Conversation is so close to us, so pervasive, that we don’t see how significant it can be.
Sometimes we need a reframe to see things that are so close to us.
In a 1956 edition of American Anthropologist, an article by Horace Miner, “Body Ritual among the Nacirema”, describes the “magical beliefs and practices” of a tribe observed by Miner in great detail and expresses concern about several of the group’s slightly masochistic tendencies. Some of the Nacirema customs include scraping and lacerating the face or legs with a sharp instrument, piercing the skin with sharp instruments and then taking great care to keep those holes from closing again, painting of the body, and inserting and ritualistically moving a bundle of hog hairs in the mouth several times a day. The people of this tribe seek the assistance of medicine men many times during the course of a year to treat physical ailments, release them from the power of devils that have lodged in their heads, and gouge holes in their teeth. (This last is done in the hopes of avoiding oral decay and offending one’s friends). The Nacirema gather in large numbers to watch clans within the tribe enact small battles, often with many physical injuries, and to observe individual tribal members fight to unconsciousness.” (source: http://iris.peabody.vanderbilt.edu/wp-content/uploads/2013/07/icl004.pdf)
If you were a teacher, how would you deal with Nacirema children in your classroom who insisted on maintaining their tribal customs?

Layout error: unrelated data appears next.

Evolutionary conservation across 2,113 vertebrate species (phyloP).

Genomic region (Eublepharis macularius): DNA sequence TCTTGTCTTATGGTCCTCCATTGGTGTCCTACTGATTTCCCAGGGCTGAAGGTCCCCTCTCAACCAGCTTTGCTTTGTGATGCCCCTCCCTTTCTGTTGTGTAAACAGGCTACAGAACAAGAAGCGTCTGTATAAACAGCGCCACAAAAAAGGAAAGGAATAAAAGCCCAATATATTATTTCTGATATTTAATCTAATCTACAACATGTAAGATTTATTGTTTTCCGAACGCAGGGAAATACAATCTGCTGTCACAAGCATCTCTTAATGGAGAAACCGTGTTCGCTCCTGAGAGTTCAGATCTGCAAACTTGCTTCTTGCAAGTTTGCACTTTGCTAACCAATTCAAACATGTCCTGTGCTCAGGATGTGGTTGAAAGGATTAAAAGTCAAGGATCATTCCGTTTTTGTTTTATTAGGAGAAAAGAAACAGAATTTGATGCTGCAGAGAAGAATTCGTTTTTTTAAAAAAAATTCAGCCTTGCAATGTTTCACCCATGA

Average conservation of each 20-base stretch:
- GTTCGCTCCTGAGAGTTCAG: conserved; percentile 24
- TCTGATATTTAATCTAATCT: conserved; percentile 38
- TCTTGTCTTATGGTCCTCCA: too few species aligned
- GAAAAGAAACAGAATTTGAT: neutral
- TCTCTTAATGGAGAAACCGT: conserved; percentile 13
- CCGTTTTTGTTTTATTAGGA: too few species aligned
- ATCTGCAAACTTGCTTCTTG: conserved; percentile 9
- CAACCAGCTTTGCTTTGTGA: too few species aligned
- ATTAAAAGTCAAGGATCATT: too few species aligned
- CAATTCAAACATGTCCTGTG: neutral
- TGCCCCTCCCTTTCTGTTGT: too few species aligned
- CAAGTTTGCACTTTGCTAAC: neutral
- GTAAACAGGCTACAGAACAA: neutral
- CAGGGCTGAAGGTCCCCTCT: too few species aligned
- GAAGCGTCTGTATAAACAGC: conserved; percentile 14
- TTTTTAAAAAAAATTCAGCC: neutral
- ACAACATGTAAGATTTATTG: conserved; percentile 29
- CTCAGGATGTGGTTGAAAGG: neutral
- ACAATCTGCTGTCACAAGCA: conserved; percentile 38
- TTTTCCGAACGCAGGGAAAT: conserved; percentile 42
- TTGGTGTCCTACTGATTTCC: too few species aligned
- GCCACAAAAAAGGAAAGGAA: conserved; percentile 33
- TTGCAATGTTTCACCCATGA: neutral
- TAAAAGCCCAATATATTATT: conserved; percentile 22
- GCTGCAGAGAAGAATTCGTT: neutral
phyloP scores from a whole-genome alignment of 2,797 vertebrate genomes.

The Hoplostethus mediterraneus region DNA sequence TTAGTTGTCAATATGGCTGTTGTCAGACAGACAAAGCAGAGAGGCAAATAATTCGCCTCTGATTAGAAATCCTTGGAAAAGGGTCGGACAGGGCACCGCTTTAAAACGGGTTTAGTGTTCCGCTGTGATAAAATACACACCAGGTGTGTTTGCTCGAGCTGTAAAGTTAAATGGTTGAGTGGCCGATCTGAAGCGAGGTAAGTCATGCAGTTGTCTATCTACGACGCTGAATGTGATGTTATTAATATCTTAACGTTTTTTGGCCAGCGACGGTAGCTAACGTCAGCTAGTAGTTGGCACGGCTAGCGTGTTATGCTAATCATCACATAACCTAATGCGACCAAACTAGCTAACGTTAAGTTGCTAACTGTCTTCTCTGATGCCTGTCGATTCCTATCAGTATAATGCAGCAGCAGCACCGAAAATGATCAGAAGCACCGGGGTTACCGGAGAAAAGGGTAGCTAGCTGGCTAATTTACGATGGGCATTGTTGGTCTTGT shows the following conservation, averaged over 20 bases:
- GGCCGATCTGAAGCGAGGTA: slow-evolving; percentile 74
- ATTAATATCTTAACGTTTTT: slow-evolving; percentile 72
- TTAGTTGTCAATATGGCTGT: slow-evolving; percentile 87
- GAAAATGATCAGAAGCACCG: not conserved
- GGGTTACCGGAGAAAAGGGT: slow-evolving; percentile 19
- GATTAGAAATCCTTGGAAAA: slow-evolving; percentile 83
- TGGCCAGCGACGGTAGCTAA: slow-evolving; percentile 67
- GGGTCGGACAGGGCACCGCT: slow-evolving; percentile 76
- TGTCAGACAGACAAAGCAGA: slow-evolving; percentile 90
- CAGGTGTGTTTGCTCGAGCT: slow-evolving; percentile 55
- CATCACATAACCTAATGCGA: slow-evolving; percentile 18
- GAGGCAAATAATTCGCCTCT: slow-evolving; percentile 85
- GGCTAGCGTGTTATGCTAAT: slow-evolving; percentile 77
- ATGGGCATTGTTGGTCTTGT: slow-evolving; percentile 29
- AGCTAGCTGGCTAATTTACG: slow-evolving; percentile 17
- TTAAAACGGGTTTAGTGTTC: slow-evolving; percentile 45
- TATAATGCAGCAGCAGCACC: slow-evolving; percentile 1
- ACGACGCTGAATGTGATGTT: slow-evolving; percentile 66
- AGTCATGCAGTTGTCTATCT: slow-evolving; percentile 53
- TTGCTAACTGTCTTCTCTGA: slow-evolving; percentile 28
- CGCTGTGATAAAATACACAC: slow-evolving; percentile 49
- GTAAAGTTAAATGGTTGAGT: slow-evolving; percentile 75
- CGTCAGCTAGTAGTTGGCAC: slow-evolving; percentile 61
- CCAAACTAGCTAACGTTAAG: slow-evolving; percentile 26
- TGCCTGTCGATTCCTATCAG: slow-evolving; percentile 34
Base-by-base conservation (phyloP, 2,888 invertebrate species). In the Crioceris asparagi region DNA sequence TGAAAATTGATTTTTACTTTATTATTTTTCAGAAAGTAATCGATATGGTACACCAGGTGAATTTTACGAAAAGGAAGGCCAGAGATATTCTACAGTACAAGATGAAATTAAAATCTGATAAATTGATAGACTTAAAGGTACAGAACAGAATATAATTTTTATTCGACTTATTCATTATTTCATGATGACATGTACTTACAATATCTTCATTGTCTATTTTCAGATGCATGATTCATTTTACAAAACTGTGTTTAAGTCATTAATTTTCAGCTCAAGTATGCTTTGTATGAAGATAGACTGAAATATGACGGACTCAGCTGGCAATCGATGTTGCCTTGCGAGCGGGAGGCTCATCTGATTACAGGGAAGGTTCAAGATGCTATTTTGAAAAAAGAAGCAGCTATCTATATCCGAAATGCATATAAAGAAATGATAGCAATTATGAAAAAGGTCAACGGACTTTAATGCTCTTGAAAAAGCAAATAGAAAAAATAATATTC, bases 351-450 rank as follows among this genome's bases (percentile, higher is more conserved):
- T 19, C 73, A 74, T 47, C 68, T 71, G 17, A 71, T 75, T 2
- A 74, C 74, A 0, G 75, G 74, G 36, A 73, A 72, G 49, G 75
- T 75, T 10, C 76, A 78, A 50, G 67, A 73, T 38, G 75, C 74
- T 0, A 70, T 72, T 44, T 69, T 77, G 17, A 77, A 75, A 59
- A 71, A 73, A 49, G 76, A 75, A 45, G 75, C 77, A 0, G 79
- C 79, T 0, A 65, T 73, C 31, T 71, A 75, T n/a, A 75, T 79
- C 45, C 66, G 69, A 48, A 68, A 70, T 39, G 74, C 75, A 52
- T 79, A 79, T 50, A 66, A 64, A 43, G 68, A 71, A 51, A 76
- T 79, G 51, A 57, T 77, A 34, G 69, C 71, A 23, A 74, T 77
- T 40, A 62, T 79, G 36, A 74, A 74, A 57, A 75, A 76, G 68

What does Nacirema spell backward?
Now go take another look at what’s happening at your workplace through the window of conversation. Which conversations are routine and smooth like shaving, and which ones are scraping and lacerating the face or legs with a sharp instrument? Which conversations hurt a bit, because “You can’t think decently if you don’t want to hurt yourself” (Wittgenstein), and which are just like piercing the skin with sharp instruments and then taking great care to keep those holes from closing again. Which conversations support good relational hygiene, and which might as well be inserting and ritualistically moving a bundle of hog hairs in the mouth several times a day?
The choice is yours. How you see things, how you name them, and how you design in response to them.
Changing the ways people talk to get work done.
New work? New conversation! Change Conversation.